Pioneer's Russ Johnston said that while the company does not sell its bike products through electronics stores (the majority of buyers at CES), more and more bike-related retailers are attending CES.
"We do see a handful of dealers at CES. Due to the development of health and fitness as a category and how electronics has entered into the bicycle industry, more retailers are attending this event," he told BRAIN. He said CES is the "ideal venue" to showcase Pioneer's new technology.
"The cycle products are part of the advanced technology area of the booth. We commonly show new products and categories where our technology applies," he said.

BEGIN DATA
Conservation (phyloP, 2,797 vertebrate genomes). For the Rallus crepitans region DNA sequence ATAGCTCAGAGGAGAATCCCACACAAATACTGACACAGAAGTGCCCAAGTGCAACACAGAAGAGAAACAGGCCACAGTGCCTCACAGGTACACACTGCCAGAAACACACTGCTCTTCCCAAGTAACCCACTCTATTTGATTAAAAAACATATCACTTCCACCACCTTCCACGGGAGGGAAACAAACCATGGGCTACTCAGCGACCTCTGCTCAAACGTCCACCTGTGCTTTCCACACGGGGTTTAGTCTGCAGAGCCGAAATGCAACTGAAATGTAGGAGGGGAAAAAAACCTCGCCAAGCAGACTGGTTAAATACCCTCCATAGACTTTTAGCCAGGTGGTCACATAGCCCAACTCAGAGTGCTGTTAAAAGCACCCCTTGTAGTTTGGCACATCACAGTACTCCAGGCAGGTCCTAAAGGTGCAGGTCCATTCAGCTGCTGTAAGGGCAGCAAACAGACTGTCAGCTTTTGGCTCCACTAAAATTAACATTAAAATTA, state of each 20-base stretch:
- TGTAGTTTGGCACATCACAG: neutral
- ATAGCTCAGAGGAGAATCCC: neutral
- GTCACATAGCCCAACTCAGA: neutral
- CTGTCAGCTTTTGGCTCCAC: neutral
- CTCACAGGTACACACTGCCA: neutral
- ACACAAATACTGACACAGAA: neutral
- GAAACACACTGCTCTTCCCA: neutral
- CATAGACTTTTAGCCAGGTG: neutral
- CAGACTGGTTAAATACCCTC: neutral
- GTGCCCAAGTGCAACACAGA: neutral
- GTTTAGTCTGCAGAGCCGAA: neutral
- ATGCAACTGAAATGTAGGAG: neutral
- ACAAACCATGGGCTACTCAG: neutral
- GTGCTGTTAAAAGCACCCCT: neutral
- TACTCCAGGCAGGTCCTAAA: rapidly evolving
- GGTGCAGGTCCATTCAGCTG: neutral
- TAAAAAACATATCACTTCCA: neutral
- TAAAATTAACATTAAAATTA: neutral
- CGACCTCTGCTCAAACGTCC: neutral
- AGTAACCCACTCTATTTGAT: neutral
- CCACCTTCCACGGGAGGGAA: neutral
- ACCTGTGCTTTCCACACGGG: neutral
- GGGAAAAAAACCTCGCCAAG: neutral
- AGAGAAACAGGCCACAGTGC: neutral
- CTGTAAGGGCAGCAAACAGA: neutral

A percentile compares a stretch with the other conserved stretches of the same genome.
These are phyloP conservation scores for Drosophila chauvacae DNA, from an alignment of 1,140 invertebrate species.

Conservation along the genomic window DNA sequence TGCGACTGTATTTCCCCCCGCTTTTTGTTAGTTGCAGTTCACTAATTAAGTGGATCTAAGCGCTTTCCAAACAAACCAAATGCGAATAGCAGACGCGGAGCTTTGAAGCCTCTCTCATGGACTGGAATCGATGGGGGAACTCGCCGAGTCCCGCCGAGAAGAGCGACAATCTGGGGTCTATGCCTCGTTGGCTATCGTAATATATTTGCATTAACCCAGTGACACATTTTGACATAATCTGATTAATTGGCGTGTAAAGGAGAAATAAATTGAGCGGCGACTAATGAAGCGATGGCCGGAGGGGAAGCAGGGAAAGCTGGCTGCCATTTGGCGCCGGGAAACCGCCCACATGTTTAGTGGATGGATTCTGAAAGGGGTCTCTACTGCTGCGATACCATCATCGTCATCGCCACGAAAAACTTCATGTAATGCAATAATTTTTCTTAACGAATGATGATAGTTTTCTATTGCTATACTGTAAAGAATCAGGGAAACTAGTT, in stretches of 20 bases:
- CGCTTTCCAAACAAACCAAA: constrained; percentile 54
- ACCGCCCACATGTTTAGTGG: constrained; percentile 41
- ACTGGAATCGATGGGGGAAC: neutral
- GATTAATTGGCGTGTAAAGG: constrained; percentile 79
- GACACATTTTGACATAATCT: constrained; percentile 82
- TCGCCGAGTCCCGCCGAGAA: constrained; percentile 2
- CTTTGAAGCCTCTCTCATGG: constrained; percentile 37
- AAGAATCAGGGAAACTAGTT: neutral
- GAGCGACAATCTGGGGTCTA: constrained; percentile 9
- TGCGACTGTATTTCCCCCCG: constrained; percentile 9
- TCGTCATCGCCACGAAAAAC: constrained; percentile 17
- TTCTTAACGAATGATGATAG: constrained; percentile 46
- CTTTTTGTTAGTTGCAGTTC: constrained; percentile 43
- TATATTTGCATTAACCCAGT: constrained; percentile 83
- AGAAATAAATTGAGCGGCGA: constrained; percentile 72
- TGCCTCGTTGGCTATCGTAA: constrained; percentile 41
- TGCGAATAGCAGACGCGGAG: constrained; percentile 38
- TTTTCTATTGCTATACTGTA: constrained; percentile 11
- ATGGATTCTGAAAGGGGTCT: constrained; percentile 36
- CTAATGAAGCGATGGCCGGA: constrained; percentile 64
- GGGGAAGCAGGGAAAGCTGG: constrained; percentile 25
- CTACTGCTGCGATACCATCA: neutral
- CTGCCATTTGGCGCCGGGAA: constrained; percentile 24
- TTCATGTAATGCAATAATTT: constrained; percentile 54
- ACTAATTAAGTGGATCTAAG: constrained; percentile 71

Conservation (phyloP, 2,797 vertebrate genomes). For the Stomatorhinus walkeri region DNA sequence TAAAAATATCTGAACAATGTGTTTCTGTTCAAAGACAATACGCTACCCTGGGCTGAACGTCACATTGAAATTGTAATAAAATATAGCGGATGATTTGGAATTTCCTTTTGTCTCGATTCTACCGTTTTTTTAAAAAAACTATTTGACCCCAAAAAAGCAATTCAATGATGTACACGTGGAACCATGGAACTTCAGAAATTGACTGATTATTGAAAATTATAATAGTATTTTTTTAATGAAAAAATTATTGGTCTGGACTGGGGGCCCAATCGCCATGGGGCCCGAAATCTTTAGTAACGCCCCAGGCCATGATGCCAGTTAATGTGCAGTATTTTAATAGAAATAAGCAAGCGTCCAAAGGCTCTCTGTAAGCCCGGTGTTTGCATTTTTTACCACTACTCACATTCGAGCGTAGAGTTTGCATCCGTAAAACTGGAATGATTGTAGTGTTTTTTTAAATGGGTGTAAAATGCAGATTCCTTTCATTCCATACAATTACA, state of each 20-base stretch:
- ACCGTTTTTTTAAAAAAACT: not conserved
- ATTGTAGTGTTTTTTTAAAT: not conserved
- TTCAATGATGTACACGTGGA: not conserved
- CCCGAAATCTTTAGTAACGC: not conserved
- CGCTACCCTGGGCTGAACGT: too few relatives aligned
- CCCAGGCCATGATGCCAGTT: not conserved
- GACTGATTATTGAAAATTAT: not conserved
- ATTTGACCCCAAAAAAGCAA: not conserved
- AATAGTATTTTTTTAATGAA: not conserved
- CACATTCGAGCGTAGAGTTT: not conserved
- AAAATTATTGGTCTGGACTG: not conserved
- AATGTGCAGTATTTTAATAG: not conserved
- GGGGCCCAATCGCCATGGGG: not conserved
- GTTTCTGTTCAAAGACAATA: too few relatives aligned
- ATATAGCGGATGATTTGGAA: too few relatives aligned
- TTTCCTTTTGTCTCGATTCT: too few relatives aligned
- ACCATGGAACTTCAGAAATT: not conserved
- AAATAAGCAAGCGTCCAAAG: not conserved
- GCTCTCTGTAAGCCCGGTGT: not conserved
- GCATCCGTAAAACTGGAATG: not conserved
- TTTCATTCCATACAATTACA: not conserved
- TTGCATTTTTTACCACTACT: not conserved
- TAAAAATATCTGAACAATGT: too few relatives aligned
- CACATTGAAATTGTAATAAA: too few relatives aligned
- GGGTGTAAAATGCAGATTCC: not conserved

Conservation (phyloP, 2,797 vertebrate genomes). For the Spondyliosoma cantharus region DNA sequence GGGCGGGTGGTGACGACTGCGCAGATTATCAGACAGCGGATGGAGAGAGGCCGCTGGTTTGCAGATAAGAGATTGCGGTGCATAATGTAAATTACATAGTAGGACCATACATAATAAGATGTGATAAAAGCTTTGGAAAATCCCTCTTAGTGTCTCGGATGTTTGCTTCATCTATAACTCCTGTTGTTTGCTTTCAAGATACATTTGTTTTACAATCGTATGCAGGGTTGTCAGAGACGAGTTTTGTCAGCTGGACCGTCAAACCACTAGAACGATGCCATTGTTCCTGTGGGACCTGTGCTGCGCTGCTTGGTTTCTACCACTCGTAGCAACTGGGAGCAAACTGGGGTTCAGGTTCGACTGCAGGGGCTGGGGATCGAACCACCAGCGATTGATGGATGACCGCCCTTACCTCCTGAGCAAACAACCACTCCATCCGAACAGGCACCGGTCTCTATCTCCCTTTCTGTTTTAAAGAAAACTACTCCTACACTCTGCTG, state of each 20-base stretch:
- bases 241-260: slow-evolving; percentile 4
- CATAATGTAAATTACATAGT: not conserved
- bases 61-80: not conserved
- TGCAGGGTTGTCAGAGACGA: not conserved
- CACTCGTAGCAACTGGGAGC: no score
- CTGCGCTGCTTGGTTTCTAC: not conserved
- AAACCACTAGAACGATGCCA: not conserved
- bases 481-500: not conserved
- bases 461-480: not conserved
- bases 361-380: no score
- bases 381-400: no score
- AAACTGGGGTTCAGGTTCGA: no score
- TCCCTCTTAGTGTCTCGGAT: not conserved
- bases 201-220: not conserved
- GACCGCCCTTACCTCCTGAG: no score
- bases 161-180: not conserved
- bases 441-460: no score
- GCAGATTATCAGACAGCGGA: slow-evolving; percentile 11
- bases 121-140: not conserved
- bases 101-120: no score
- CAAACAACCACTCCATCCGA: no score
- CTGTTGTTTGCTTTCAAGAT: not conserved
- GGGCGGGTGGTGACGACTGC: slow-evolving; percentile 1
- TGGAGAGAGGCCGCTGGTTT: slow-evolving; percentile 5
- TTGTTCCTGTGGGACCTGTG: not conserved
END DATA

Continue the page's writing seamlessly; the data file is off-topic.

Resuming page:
Garmin announced a variety of new products on Wednesday, including an updated Fenix 5 smart watch line that is being marketed to cyclists and other outdoor athletes. The company also announced the availability of more third-party apps through its Connect IQ app store. Among the new apps is a Strava Suffer Score, which gives a real-time reading of how hard an athlete is working.
Polar is showing off its M600 waterproof sports watch, which is powered by the Android Wear smart watch operating system. The watch includes Polar's optical heart rate technology, 4GB of flash memory, integrated GPS and 24/7 activity tracking. By using the Android Wear OS, users can access more than 4,000 third party apps via Google Play. The M600 and Polar's M800 watch also will soon be able to control some GoPro cameras. The M600 won a CES Innovation Award at the show.